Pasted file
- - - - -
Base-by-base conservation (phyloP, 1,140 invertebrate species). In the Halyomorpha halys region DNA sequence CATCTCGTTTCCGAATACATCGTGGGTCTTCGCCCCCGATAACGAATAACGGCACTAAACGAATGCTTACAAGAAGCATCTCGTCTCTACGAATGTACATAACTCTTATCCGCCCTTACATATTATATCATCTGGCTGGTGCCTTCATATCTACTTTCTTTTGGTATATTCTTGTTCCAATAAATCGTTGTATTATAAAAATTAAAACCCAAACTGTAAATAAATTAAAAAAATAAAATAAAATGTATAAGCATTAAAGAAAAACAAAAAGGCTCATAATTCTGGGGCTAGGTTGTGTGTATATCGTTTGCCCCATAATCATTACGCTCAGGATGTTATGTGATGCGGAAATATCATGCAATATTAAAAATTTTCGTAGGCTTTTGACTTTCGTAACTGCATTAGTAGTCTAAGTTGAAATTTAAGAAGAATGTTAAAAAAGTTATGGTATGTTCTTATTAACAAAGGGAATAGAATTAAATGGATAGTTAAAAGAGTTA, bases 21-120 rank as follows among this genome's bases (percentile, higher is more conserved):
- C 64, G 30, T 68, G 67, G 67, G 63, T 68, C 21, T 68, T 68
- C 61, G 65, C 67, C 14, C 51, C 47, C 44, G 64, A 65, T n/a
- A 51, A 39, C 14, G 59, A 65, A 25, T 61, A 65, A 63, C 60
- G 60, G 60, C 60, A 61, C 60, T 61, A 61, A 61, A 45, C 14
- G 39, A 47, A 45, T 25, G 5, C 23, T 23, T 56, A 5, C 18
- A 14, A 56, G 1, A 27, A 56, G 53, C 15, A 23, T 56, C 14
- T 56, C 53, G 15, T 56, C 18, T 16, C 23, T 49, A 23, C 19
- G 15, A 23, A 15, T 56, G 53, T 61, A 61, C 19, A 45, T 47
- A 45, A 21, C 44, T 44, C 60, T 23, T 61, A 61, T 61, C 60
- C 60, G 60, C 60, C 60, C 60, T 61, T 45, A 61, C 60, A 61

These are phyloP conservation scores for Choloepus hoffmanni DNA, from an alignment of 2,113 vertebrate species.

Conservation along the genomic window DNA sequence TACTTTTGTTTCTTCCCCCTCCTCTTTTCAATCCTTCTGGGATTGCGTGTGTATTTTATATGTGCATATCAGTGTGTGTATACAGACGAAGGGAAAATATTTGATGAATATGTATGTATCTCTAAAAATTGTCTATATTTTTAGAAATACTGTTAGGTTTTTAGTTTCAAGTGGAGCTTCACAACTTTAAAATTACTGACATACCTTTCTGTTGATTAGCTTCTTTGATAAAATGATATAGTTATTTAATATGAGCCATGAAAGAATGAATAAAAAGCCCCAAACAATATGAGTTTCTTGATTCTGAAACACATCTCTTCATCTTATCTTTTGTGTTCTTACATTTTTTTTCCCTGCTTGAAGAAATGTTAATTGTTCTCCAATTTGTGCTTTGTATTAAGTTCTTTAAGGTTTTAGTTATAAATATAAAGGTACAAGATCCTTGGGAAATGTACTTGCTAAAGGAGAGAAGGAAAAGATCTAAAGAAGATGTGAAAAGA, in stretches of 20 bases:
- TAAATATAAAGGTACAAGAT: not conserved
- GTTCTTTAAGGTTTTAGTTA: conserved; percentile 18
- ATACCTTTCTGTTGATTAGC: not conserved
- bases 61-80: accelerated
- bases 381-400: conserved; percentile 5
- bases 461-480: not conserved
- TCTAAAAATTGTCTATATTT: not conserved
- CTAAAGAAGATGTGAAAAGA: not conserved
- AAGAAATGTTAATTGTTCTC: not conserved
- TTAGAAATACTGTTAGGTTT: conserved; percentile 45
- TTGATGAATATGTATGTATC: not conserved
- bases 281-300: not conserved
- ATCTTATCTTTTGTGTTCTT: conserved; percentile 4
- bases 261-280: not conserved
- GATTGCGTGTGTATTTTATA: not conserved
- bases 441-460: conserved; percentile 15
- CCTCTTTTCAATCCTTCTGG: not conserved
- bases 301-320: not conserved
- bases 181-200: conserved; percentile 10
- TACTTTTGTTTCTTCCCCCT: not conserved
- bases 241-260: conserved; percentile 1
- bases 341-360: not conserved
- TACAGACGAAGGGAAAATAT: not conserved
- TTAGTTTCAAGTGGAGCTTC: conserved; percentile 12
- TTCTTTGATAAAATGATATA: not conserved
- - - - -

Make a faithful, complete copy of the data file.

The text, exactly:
Base-by-base conservation (phyloP, 1,140 invertebrate species). In the Halyomorpha halys region DNA sequence CATCTCGTTTCCGAATACATCGTGGGTCTTCGCCCCCGATAACGAATAACGGCACTAAACGAATGCTTACAAGAAGCATCTCGTCTCTACGAATGTACATAACTCTTATCCGCCCTTACATATTATATCATCTGGCTGGTGCCTTCATATCTACTTTCTTTTGGTATATTCTTGTTCCAATAAATCGTTGTATTATAAAAATTAAAACCCAAACTGTAAATAAATTAAAAAAATAAAATAAAATGTATAAGCATTAAAGAAAAACAAAAAGGCTCATAATTCTGGGGCTAGGTTGTGTGTATATCGTTTGCCCCATAATCATTACGCTCAGGATGTTATGTGATGCGGAAATATCATGCAATATTAAAAATTTTCGTAGGCTTTTGACTTTCGTAACTGCATTAGTAGTCTAAGTTGAAATTTAAGAAGAATGTTAAAAAAGTTATGGTATGTTCTTATTAACAAAGGGAATAGAATTAAATGGATAGTTAAAAGAGTTA, bases 21-120 rank as follows among this genome's bases (percentile, higher is more conserved):
- C 64, G 30, T 68, G 67, G 67, G 63, T 68, C 21, T 68, T 68
- C 61, G 65, C 67, C 14, C 51, C 47, C 44, G 64, A 65, T n/a
- A 51, A 39, C 14, G 59, A 65, A 25, T 61, A 65, A 63, C 60
- G 60, G 60, C 60, A 61, C 60, T 61, A 61, A 61, A 45, C 14
- G 39, A 47, A 45, T 25, G 5, C 23, T 23, T 56, A 5, C 18
- A 14, A 56, G 1, A 27, A 56, G 53, C 15, A 23, T 56, C 14
- T 56, C 53, G 15, T 56, C 18, T 16, C 23, T 49, A 23, C 19
- G 15, A 23, A 15, T 56, G 53, T 61, A 61, C 19, A 45, T 47
- A 45, A 21, C 44, T 44, C 60, T 23, T 61, A 61, T 61, C 60
- C 60, G 60, C 60, C 60, C 60, T 61, T 45, A 61, C 60, A 61

These are phyloP conservation scores for Choloepus hoffmanni DNA, from an alignment of 2,113 vertebrate species.

Conservation along the genomic window DNA sequence TACTTTTGTTTCTTCCCCCTCCTCTTTTCAATCCTTCTGGGATTGCGTGTGTATTTTATATGTGCATATCAGTGTGTGTATACAGACGAAGGGAAAATATTTGATGAATATGTATGTATCTCTAAAAATTGTCTATATTTTTAGAAATACTGTTAGGTTTTTAGTTTCAAGTGGAGCTTCACAACTTTAAAATTACTGACATACCTTTCTGTTGATTAGCTTCTTTGATAAAATGATATAGTTATTTAATATGAGCCATGAAAGAATGAATAAAAAGCCCCAAACAATATGAGTTTCTTGATTCTGAAACACATCTCTTCATCTTATCTTTTGTGTTCTTACATTTTTTTTCCCTGCTTGAAGAAATGTTAATTGTTCTCCAATTTGTGCTTTGTATTAAGTTCTTTAAGGTTTTAGTTATAAATATAAAGGTACAAGATCCTTGGGAAATGTACTTGCTAAAGGAGAGAAGGAAAAGATCTAAAGAAGATGTGAAAAGA, in stretches of 20 bases:
- TAAATATAAAGGTACAAGAT: not conserved
- GTTCTTTAAGGTTTTAGTTA: conserved; percentile 18
- ATACCTTTCTGTTGATTAGC: not conserved
- bases 61-80: accelerated
- bases 381-400: conserved; percentile 5
- bases 461-480: not conserved
- TCTAAAAATTGTCTATATTT: not conserved
- CTAAAGAAGATGTGAAAAGA: not conserved
- AAGAAATGTTAATTGTTCTC: not conserved
- TTAGAAATACTGTTAGGTTT: conserved; percentile 45
- TTGATGAATATGTATGTATC: not conserved
- bases 281-300: not conserved
- ATCTTATCTTTTGTGTTCTT: conserved; percentile 4
- bases 261-280: not conserved
- GATTGCGTGTGTATTTTATA: not conserved
- bases 441-460: conserved; percentile 15
- CCTCTTTTCAATCCTTCTGG: not conserved
- bases 301-320: not conserved
- bases 181-200: conserved; percentile 10
- TACTTTTGTTTCTTCCCCCT: not conserved
- bases 241-260: conserved; percentile 1
- bases 341-360: not conserved
- TACAGACGAAGGGAAAATAT: not conserved
- TTAGTTTCAAGTGGAGCTTC: conserved; percentile 12
- TTCTTTGATAAAATGATATA: not conserved